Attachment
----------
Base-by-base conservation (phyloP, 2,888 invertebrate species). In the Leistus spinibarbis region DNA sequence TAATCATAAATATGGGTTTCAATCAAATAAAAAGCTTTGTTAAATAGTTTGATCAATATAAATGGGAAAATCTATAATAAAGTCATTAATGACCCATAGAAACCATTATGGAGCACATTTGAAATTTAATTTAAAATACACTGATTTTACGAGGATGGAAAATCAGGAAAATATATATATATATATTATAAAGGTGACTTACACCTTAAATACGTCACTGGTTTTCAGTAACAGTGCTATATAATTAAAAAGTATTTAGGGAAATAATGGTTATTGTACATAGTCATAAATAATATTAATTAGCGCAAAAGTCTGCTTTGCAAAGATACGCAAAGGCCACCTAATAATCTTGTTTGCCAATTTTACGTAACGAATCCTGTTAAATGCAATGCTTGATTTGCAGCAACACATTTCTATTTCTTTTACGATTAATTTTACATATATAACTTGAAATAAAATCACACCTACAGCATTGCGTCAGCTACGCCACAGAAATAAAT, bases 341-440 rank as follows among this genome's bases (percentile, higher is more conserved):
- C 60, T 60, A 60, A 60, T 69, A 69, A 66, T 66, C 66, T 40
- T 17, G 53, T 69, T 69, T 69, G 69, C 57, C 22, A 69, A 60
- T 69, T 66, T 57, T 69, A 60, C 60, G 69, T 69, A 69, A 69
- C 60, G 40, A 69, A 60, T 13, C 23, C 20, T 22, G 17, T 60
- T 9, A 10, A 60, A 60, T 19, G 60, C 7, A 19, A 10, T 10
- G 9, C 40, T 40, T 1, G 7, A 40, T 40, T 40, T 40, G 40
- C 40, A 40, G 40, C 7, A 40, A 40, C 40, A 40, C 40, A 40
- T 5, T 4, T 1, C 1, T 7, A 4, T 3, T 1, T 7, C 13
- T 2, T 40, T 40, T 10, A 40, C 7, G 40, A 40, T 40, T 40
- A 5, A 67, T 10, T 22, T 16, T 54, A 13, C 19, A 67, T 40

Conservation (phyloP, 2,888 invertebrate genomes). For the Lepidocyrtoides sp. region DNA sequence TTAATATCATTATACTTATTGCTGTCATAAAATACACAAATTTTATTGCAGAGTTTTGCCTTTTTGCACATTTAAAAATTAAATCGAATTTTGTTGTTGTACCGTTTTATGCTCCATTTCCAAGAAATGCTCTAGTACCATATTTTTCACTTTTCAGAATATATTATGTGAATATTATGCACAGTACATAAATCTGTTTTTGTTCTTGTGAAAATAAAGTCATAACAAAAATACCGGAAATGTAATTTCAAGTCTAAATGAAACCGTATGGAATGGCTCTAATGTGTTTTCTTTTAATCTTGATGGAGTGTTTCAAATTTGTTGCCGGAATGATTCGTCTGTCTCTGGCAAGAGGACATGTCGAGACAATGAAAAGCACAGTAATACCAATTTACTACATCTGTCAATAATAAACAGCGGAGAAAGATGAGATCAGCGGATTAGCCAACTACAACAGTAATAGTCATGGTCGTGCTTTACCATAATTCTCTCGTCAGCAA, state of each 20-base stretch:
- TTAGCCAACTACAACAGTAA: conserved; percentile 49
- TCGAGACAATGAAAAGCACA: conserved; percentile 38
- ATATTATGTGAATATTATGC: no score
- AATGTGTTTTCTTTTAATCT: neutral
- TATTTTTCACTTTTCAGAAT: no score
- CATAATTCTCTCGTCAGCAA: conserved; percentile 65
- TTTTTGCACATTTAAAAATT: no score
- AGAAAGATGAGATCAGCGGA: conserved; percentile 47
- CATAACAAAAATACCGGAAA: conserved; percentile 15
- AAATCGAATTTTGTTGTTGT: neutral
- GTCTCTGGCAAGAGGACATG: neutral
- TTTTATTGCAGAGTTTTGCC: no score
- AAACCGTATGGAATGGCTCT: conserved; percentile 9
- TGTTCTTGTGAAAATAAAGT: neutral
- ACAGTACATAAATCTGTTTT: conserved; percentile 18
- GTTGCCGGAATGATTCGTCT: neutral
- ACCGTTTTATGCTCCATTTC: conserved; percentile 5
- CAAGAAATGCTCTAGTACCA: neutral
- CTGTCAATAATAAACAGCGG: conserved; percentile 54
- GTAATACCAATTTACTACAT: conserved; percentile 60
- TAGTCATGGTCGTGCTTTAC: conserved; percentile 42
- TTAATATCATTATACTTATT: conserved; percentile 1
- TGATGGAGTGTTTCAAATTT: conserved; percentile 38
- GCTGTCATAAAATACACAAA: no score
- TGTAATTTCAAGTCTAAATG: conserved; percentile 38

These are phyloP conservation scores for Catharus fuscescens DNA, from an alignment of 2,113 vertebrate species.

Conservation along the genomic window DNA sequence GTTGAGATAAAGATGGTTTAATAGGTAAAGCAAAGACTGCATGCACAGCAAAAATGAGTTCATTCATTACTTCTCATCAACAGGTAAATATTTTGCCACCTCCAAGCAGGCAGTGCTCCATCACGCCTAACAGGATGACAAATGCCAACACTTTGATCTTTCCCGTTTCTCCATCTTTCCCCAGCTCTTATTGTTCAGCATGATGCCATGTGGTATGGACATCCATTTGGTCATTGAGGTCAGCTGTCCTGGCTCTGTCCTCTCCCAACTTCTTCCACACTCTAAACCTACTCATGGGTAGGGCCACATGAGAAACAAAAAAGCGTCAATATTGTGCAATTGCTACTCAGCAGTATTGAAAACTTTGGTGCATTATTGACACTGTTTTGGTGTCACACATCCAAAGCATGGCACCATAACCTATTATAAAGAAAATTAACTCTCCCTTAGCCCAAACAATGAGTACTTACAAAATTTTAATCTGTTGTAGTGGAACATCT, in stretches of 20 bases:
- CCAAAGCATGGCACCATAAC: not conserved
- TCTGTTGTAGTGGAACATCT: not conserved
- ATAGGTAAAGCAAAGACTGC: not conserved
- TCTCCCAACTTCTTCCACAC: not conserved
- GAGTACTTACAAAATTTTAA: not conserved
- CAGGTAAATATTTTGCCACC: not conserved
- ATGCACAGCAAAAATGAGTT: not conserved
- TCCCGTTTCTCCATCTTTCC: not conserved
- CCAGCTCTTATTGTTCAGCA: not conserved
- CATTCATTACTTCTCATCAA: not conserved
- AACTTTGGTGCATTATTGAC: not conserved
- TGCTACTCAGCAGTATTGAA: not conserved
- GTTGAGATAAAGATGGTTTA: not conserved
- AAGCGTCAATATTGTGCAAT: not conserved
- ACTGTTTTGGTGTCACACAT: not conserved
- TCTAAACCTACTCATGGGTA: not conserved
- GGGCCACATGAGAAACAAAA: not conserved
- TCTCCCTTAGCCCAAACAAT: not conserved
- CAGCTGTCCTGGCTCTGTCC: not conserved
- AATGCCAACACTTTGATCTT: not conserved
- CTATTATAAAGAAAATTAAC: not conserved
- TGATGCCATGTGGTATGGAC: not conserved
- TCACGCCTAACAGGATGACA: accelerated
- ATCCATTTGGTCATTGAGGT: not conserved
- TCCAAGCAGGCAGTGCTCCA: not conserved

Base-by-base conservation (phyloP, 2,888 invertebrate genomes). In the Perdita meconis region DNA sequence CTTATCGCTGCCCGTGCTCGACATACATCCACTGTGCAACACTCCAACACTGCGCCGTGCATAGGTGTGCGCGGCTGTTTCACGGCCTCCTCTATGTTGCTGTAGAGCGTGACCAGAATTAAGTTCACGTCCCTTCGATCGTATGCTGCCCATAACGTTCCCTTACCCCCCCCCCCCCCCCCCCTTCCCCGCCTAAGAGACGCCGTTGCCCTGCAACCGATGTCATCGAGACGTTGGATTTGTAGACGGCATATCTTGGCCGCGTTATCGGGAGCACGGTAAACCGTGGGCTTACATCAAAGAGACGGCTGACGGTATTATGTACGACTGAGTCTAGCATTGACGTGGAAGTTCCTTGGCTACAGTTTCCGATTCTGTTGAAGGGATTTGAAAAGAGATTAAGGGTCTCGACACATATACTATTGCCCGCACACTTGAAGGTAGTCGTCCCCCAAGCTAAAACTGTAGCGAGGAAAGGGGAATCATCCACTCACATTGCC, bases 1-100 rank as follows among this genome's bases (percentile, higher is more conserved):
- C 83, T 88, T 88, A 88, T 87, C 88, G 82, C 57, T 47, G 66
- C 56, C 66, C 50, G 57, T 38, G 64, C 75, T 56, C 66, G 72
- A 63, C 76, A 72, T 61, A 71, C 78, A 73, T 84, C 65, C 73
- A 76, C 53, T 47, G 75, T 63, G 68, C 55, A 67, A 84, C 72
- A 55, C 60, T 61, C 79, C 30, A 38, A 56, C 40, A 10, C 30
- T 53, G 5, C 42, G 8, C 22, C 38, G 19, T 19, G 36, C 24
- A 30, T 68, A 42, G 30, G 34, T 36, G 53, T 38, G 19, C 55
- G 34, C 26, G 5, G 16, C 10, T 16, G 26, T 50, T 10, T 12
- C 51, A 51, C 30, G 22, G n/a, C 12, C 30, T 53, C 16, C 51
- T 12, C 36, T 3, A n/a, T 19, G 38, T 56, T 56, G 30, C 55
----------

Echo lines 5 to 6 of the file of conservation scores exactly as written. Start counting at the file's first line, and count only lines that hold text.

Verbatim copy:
- C 60, G 40, A 69, A 60, T 13, C 23, C 20, T 22, G 17, T 60
- T 9, A 10, A 60, A 60, T 19, G 60, C 7, A 19, A 10, T 10